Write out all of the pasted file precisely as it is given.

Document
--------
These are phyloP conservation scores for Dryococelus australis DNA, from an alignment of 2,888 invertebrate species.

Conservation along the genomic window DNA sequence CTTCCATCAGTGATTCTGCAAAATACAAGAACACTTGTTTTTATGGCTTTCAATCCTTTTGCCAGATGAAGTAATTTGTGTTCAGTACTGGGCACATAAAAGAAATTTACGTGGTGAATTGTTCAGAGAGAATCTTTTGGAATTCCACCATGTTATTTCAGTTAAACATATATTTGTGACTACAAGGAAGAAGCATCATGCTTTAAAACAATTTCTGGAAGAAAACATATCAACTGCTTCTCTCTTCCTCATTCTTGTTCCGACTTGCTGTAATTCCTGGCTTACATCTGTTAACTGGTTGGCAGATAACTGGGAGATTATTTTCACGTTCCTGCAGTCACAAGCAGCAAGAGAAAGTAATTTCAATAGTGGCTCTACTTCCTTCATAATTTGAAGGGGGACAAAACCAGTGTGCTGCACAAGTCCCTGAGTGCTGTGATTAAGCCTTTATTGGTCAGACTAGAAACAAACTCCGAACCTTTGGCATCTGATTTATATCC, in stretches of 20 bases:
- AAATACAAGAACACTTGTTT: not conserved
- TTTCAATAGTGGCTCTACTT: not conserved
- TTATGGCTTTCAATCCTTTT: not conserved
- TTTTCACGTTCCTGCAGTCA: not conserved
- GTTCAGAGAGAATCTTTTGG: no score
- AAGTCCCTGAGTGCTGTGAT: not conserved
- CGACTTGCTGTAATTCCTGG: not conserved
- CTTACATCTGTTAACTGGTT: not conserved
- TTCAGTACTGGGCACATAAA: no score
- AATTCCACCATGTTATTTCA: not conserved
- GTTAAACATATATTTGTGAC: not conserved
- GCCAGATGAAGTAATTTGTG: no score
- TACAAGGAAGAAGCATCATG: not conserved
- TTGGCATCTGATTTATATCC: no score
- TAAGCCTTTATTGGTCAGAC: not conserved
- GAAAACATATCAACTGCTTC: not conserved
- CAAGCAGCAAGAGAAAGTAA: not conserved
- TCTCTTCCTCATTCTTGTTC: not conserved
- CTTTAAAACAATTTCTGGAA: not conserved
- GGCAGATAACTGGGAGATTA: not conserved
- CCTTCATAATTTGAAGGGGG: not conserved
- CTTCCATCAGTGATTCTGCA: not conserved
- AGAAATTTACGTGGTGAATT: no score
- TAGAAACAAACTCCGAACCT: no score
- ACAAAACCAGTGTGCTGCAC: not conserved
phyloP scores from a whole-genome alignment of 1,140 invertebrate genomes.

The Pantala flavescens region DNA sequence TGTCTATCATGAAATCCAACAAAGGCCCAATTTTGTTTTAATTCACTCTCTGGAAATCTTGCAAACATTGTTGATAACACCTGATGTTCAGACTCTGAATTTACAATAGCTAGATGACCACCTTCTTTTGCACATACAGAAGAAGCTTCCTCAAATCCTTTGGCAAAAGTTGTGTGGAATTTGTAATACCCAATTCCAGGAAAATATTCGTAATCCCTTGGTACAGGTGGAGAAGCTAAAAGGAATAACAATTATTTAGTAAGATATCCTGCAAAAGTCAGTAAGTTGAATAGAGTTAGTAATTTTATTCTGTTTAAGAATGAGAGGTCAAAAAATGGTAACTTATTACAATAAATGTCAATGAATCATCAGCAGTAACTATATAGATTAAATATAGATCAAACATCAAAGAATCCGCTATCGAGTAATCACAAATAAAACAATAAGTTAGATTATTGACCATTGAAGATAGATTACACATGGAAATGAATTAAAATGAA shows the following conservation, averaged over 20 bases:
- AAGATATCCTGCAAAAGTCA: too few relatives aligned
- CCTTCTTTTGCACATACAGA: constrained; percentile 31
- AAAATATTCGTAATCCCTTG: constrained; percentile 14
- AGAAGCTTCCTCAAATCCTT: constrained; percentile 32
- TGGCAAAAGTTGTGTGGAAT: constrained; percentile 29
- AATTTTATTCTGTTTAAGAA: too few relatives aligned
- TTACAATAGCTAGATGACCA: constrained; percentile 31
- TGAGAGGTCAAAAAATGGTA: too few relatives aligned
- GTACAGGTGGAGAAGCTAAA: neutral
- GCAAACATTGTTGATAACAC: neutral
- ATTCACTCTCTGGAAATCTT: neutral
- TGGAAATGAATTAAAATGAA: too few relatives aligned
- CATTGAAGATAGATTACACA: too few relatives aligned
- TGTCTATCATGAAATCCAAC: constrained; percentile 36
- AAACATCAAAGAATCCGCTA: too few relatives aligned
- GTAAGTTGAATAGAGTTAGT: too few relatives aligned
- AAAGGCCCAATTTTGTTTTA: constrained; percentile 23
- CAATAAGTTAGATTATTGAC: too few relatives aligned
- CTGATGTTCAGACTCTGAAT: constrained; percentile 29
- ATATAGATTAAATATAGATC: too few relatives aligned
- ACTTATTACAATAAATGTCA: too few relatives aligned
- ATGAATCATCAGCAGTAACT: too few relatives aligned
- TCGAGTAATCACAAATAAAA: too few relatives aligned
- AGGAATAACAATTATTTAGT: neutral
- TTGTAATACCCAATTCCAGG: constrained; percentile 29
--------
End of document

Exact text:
These are phyloP conservation scores for Dryococelus australis DNA, from an alignment of 2,888 invertebrate species.

Conservation along the genomic window DNA sequence CTTCCATCAGTGATTCTGCAAAATACAAGAACACTTGTTTTTATGGCTTTCAATCCTTTTGCCAGATGAAGTAATTTGTGTTCAGTACTGGGCACATAAAAGAAATTTACGTGGTGAATTGTTCAGAGAGAATCTTTTGGAATTCCACCATGTTATTTCAGTTAAACATATATTTGTGACTACAAGGAAGAAGCATCATGCTTTAAAACAATTTCTGGAAGAAAACATATCAACTGCTTCTCTCTTCCTCATTCTTGTTCCGACTTGCTGTAATTCCTGGCTTACATCTGTTAACTGGTTGGCAGATAACTGGGAGATTATTTTCACGTTCCTGCAGTCACAAGCAGCAAGAGAAAGTAATTTCAATAGTGGCTCTACTTCCTTCATAATTTGAAGGGGGACAAAACCAGTGTGCTGCACAAGTCCCTGAGTGCTGTGATTAAGCCTTTATTGGTCAGACTAGAAACAAACTCCGAACCTTTGGCATCTGATTTATATCC, in stretches of 20 bases:
- AAATACAAGAACACTTGTTT: not conserved
- TTTCAATAGTGGCTCTACTT: not conserved
- TTATGGCTTTCAATCCTTTT: not conserved
- TTTTCACGTTCCTGCAGTCA: not conserved
- GTTCAGAGAGAATCTTTTGG: no score
- AAGTCCCTGAGTGCTGTGAT: not conserved
- CGACTTGCTGTAATTCCTGG: not conserved
- CTTACATCTGTTAACTGGTT: not conserved
- TTCAGTACTGGGCACATAAA: no score
- AATTCCACCATGTTATTTCA: not conserved
- GTTAAACATATATTTGTGAC: not conserved
- GCCAGATGAAGTAATTTGTG: no score
- TACAAGGAAGAAGCATCATG: not conserved
- TTGGCATCTGATTTATATCC: no score
- TAAGCCTTTATTGGTCAGAC: not conserved
- GAAAACATATCAACTGCTTC: not conserved
- CAAGCAGCAAGAGAAAGTAA: not conserved
- TCTCTTCCTCATTCTTGTTC: not conserved
- CTTTAAAACAATTTCTGGAA: not conserved
- GGCAGATAACTGGGAGATTA: not conserved
- CCTTCATAATTTGAAGGGGG: not conserved
- CTTCCATCAGTGATTCTGCA: not conserved
- AGAAATTTACGTGGTGAATT: no score
- TAGAAACAAACTCCGAACCT: no score
- ACAAAACCAGTGTGCTGCAC: not conserved
phyloP scores from a whole-genome alignment of 1,140 invertebrate genomes.

The Pantala flavescens region DNA sequence TGTCTATCATGAAATCCAACAAAGGCCCAATTTTGTTTTAATTCACTCTCTGGAAATCTTGCAAACATTGTTGATAACACCTGATGTTCAGACTCTGAATTTACAATAGCTAGATGACCACCTTCTTTTGCACATACAGAAGAAGCTTCCTCAAATCCTTTGGCAAAAGTTGTGTGGAATTTGTAATACCCAATTCCAGGAAAATATTCGTAATCCCTTGGTACAGGTGGAGAAGCTAAAAGGAATAACAATTATTTAGTAAGATATCCTGCAAAAGTCAGTAAGTTGAATAGAGTTAGTAATTTTATTCTGTTTAAGAATGAGAGGTCAAAAAATGGTAACTTATTACAATAAATGTCAATGAATCATCAGCAGTAACTATATAGATTAAATATAGATCAAACATCAAAGAATCCGCTATCGAGTAATCACAAATAAAACAATAAGTTAGATTATTGACCATTGAAGATAGATTACACATGGAAATGAATTAAAATGAA shows the following conservation, averaged over 20 bases:
- AAGATATCCTGCAAAAGTCA: too few relatives aligned
- CCTTCTTTTGCACATACAGA: constrained; percentile 31
- AAAATATTCGTAATCCCTTG: constrained; percentile 14
- AGAAGCTTCCTCAAATCCTT: constrained; percentile 32
- TGGCAAAAGTTGTGTGGAAT: constrained; percentile 29
- AATTTTATTCTGTTTAAGAA: too few relatives aligned
- TTACAATAGCTAGATGACCA: constrained; percentile 31
- TGAGAGGTCAAAAAATGGTA: too few relatives aligned
- GTACAGGTGGAGAAGCTAAA: neutral
- GCAAACATTGTTGATAACAC: neutral
- ATTCACTCTCTGGAAATCTT: neutral
- TGGAAATGAATTAAAATGAA: too few relatives aligned
- CATTGAAGATAGATTACACA: too few relatives aligned
- TGTCTATCATGAAATCCAAC: constrained; percentile 36
- AAACATCAAAGAATCCGCTA: too few relatives aligned
- GTAAGTTGAATAGAGTTAGT: too few relatives aligned
- AAAGGCCCAATTTTGTTTTA: constrained; percentile 23
- CAATAAGTTAGATTATTGAC: too few relatives aligned
- CTGATGTTCAGACTCTGAAT: constrained; percentile 29
- ATATAGATTAAATATAGATC: too few relatives aligned
- ACTTATTACAATAAATGTCA: too few relatives aligned
- ATGAATCATCAGCAGTAACT: too few relatives aligned
- TCGAGTAATCACAAATAAAA: too few relatives aligned
- AGGAATAACAATTATTTAGT: neutral
- TTGTAATACCCAATTCCAGG: constrained; percentile 29